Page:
MLB Week in Review
by Jordan Adams - 07/24/2006
Two weeks into the second half of the season and the true playoff contenders are rising to the top of the surface. Division races are heating up while the wild card groupings look to be headed down to the final weekend of play, especially in the National League. Coming into Sunday, four division leaders are on top by less than five games, including both West divisions with three teams each separated by one game or less. This MLB week in review examines the division leaders and the rest of the potential teams that could possibly take part in October's annual classic.
Whether or not baseball fans like it, the Detroit Tigers are making the playoffs, and they will likely have home field advantage (Thanks to Michael Young). This year's rendition of the '05 White Sox, the Tigers too could be in line for a magical year that could finish by hoisting the World Series trophy. At 66-32 they currently hold a 6 ½ game lead on the defending champs and have not had a losing week since the end of May.
Boston Red Sox
The three-legged AL East race is currently led by the Bo Sox and they seem to be that division's most complete team poised to march into October. Josh Beckett and Curt Schilling are the best 1-2 pitching punch in baseball -- combining for 24 wins -- while David Ortiz is atop the league in home runs and RBI and is the frontrunner for AL MVP. Anything is possible with a small three-game margin over New York and five games above third place Toronto, but Boston is in line for its first division title since 1995.
Currently on top in the roller coaster AL West, Oakland will be in a dogfight all year for the automatic playoff spot. The wild card is not coming from this division, so all four teams know that the division title either makes or breaks their year. Oakland could find themselves in first come September, but no true division leader has stepped up so the A's could easily find themselves on the outside looking in if they are not careful.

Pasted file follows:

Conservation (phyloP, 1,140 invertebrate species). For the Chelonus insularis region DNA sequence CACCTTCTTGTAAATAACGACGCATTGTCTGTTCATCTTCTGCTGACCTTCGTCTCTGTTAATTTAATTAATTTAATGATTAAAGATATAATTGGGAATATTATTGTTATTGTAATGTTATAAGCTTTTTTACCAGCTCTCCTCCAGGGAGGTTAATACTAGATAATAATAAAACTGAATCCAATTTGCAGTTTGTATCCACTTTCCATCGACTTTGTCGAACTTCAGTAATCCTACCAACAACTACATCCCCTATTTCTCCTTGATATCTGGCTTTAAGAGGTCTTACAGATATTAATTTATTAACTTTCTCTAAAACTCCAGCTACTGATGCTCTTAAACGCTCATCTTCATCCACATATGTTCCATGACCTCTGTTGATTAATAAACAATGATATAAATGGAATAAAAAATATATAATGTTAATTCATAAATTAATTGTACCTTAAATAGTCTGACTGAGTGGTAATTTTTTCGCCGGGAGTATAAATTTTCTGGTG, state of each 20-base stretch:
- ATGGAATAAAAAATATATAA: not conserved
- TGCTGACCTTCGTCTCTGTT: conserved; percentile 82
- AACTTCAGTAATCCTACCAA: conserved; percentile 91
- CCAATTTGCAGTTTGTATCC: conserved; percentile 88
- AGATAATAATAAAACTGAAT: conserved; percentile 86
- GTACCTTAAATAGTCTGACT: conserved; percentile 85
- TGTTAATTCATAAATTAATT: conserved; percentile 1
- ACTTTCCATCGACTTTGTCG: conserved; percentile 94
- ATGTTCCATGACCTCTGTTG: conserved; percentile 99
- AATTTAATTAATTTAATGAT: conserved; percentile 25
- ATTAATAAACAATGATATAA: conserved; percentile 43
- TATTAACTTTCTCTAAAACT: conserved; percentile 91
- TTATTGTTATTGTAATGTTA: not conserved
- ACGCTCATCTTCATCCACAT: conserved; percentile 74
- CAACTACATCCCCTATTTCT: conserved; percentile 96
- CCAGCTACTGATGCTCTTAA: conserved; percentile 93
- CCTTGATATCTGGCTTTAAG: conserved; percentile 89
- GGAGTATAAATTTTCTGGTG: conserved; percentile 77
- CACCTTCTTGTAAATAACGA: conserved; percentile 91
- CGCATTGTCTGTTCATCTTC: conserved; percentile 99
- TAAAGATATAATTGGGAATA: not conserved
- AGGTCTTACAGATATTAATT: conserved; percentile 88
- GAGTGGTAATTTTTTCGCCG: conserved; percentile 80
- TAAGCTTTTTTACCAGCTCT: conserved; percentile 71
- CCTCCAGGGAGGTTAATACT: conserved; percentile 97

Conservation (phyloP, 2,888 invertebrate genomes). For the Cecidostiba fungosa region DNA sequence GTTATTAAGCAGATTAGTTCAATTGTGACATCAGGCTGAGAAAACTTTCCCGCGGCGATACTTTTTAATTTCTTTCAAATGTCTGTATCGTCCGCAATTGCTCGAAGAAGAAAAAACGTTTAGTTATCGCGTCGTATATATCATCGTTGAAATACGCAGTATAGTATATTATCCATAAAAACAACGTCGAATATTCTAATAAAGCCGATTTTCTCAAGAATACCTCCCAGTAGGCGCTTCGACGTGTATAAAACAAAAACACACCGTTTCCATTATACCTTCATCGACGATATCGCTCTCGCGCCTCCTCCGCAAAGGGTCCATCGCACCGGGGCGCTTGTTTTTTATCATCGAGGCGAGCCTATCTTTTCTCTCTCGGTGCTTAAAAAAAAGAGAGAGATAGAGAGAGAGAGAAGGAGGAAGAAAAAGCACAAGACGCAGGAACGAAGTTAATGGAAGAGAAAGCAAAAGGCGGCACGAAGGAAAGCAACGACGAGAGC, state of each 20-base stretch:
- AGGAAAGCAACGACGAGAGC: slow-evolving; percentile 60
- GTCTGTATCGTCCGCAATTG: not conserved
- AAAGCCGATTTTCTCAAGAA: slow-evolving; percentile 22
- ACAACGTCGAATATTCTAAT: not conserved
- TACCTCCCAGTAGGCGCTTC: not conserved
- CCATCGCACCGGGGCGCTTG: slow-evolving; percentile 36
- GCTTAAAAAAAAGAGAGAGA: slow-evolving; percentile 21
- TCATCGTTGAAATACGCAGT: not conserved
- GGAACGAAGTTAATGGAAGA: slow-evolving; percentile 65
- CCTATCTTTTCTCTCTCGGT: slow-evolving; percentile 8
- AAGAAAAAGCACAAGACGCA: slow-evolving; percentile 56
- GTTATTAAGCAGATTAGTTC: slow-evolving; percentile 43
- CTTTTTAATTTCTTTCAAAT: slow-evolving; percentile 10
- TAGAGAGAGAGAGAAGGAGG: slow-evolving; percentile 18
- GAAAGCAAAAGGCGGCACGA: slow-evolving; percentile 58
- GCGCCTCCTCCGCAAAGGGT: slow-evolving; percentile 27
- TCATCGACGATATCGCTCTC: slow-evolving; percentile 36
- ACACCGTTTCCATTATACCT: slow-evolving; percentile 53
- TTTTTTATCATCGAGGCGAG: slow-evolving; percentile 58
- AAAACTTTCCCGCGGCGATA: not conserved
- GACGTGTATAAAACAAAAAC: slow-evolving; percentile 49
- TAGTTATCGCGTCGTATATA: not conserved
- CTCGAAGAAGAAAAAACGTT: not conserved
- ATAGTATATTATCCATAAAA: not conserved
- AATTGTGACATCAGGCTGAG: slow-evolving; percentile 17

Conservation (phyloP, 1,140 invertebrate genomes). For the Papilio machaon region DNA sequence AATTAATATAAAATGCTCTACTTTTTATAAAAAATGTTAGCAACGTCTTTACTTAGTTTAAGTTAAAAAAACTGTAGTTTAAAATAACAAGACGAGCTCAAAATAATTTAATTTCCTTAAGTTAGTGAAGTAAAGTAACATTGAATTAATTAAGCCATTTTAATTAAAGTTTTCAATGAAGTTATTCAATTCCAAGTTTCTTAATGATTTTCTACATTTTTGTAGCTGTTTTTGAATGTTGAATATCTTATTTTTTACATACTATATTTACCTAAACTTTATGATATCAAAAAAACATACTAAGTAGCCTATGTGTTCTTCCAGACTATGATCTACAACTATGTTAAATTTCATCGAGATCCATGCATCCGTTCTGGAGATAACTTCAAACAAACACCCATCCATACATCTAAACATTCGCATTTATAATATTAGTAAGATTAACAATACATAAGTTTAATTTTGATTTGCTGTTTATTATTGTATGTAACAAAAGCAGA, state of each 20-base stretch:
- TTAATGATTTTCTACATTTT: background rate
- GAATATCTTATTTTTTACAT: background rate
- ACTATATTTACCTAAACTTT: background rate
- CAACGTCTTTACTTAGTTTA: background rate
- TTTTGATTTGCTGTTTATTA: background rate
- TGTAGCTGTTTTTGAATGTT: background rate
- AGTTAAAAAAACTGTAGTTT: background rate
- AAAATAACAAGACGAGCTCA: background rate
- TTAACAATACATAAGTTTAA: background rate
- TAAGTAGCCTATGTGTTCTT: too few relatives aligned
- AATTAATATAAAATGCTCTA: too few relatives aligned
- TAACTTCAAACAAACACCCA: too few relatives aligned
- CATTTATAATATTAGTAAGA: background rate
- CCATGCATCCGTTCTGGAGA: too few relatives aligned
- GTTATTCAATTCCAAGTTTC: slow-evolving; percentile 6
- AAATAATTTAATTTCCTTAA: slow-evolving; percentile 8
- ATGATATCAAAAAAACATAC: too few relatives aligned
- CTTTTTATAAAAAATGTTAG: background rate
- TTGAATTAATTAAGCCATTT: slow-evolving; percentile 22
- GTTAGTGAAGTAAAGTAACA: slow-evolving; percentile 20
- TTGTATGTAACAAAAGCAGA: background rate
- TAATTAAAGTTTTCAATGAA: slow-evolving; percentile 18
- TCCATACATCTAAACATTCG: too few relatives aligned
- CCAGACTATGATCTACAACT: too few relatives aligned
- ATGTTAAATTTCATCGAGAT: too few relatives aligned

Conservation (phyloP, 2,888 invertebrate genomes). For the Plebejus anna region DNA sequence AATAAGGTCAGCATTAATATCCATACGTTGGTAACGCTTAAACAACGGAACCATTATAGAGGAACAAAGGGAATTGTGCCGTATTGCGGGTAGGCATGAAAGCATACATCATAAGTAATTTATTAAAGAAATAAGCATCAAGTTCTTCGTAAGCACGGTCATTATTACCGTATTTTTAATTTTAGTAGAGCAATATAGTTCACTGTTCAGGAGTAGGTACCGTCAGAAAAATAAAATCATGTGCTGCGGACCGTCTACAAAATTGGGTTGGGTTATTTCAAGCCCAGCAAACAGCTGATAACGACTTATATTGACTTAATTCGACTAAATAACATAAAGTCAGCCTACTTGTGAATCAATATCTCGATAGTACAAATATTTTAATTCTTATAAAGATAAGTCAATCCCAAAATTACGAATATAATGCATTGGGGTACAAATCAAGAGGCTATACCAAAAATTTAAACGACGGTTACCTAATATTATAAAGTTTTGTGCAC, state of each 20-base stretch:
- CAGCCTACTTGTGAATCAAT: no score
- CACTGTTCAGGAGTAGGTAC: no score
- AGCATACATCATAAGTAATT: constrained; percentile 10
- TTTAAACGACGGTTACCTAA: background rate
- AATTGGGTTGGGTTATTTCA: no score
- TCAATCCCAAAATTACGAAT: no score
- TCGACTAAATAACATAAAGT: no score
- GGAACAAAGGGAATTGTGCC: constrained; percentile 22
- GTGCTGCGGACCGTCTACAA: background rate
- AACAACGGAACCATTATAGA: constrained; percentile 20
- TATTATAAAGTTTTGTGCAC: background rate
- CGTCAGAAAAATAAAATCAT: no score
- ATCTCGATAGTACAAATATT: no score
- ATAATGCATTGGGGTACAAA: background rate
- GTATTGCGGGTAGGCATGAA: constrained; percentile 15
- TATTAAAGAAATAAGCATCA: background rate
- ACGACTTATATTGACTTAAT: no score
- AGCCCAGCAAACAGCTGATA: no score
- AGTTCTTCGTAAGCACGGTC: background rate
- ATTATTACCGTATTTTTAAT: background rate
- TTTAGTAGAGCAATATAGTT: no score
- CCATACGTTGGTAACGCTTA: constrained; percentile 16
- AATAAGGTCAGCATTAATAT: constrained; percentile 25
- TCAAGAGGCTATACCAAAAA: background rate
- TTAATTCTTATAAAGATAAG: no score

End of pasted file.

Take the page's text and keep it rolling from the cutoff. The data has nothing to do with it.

New York Yankees
Despite finding themselves only three games back from the Red Sox and just 2 1/2 behind Chicago for the wild card, the Yankees' postseason chances look much better statistically than if common sense was applied. The starting rotation is showing its age, negativity is surrounding this club due to the A-Rod mess and still the team is missing two of its better hitters in Gary Sheffield and Hideki Matusi. Yes, young players like Melky Cabrera, Andy Phillips and Nick Green are stepping up in the line-up but a certain swagger is missing from this Bronx club that has won the division the past eight years.
Los Angeles Angels
The most unexpected underachiever in 2006, the Angels will be a major player at the trade deadline, likely acquiring a big bat to help the offense. Los Angeles sits at 50-48 after Sunday's win, and despite the mediocre record, the Halos are one game back of first place in the division. Also to note is rookie hurler Jered Weaver, who become the first rookie in 25 years to win his first seven starts. He has been a rock in the rotation and an instant spark ever since getting called up from the PCL.
New York Mets
No question the Mets have been the best team throughout the season in the league and their 13 game lead in the NL East speaks loudly. No longer the Braves' division, New York now sets its sights on home field if they can reach the NLCS. Ten games over .500 both at home and on the road, the Amazins' have won eight of their last eleven games and should be in line to clinch the division much sooner than originally expected.
St. Louis Cardinals
At times looking extremely vulnerable this year, especially when the Royals darn near swept them at home, the Cardinals have regained a more focused approach as they hold down their first place NL Central spot. Albert Pujols leads the league in home runs and RBI coming into Sunday and he has a chance for the improbable Triple Crown. If the chalk plays its part in the playoffs, the Mets and Cardinals will meet in the NLCS. If that's the case, St. Louis better find a way to secure home field because its 24-22 record away from home won't get the job done.
Few would suggest the Reds would hold down the NL wild card spot in late July. At 52-47 they will take it, despite critics calling out the weakness of the league. Even if this team finds a way into the postseason, not many would expect them to make a lot noise against teams that have postseason experience.
San Francisco Giants
Only mentioned because they currently occupy the NL West's top spot by ½ game coming into Sunday. It's hard to imagine this team still managing to stick around, even if their division is the weakest in baseball. Barry Bonds has been inconsistent and the pitching has no big players outside of Jason Schmidt. However, no one can discredit them for getting to where they are as of today.
Arizona Diamondbacks/Los Angeles Dodgers/San Diego Padres
Any of these teams could sneak into the postseason with a good couple of weeks. Every seven days it seems like someone else is on top of this crazy division. Colorado was the surprise to start the season, then the Dodgers managed to get out front for a little while. Arizona had a short stint in first and then it was the Padres who claimed the top spot until the Giants leapfrogged everyone, even if only momentarily.